The Lost Door

Author: Dorothy Quick
Published: 1936
Language: English
Wordcount: 10,040 / 34 pg
Flesch-Kincaid Reading Ease: 84.3
LoC Category: PS
Downloads: 2,126
Added to site: 2010.06.16
mnybks.net#: 28163
Origin: gutenberg.org
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An alluring but deadly horror out of past centuries menaced the life of the young American—a fascinating tale of a strange and eery love.

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at the other end of the room came soft strains of music.

De Lacy stood behind me pouring my wine. One thing I noticed was that in the whole room--and there must have been two hundred people at least--there were no older men or women. In fact, de Lacy was the oldest of the lot; the others ranged from about sixteen to thirty.

"How did my father get all these people together?" I asked de Lacy.

"Most of them, my lord, were born at Rougemont. Still others were adopted and brought here almost as soon as they were born. None of us has ever been outside Rougemont gates." De Lacy was quite matter-of-fact as he made his statement.

Wrexler was searching the hall with his eyes, as he listened to my steward.

"And you?" I looked at de Lacy.

"I, too, my lord, know nothing of your outside world, nor do I want to. Why should I, who am happy here? My family live down at the farm, but his Highness, your father, became interested in me. He brought me into the château, had me educa

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Average Rating of 4 from 2 reviews: ****
2014.07.17
C. Alan Loewen
***..

Dorothy Quick (1896–1962) (real name: Dorothy Gertrude Mayer) was known as a close friend of Mark Twain who encouraged her writing career when she was a young girl. They met aboard the S. S. Minnetonka in 1907. He was seventy-two years old, she almost eleven, and they remained close friends until Twain’s death in 1910.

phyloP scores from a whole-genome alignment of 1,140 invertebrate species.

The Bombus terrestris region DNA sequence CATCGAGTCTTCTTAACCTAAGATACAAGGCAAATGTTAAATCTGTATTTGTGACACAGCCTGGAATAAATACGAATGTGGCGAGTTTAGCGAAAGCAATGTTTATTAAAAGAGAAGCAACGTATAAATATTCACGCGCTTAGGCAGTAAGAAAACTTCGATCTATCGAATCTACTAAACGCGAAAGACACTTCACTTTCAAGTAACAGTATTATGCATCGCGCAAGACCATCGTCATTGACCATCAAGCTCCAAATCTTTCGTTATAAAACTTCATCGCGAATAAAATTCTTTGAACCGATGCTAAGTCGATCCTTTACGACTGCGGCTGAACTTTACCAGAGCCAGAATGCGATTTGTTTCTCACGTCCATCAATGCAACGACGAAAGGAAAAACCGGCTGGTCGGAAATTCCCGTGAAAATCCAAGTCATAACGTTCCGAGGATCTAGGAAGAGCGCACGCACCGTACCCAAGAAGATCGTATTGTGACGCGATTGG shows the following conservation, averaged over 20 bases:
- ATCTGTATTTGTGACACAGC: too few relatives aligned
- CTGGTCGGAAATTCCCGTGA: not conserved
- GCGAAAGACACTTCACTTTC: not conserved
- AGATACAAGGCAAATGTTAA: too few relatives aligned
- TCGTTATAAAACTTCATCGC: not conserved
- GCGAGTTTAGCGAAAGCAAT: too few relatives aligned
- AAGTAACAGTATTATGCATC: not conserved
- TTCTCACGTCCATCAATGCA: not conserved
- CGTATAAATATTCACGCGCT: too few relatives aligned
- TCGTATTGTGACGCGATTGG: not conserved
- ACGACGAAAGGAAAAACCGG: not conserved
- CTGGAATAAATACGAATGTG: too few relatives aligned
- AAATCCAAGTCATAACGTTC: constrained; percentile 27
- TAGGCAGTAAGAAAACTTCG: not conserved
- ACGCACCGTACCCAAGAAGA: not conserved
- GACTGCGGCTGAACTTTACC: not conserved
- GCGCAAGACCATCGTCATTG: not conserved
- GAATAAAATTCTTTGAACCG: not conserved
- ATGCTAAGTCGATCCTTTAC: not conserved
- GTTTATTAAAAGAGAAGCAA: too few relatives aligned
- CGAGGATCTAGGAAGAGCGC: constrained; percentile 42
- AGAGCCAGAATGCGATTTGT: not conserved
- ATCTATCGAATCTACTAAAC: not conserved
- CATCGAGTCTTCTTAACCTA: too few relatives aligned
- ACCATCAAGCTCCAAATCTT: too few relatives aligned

The Lost Door contains every trope you could ever expect to see in a story about a vengeful ghost and aficionados of the genre are not going to be caught by surprise. The narrator inherits a French estate from his estranged father and he brings along his friend, Wrexler, to share in his unexpected windfall. There the narrator learns of a curse and the story is how the curse works itself out in the lives of the narrator and his friend. The ambiguous ending does lend a little bit of a The Lady or the Tiger-type ending, but for its length and Quick’s prose, the story is one worth reading.

Alan Loewen
http://www.amazon.com/Alan-Loewen/e/B009LLMD9K

2014.07.10
Lisa Carr
*****

Quite a good ghost story, with a persistent and often tangible ghost. A man inherits a huge French Château when his father dies, and when he arrives with his friend to claim it, he finds everyone dressed and behaving as if they were in the times of the Medicis. The ghost of a woman of that time begins appearing, and his friend becomes more and more entangled with the ghost.
Nice characters, good description, and excellent plotting.
Worth reading.


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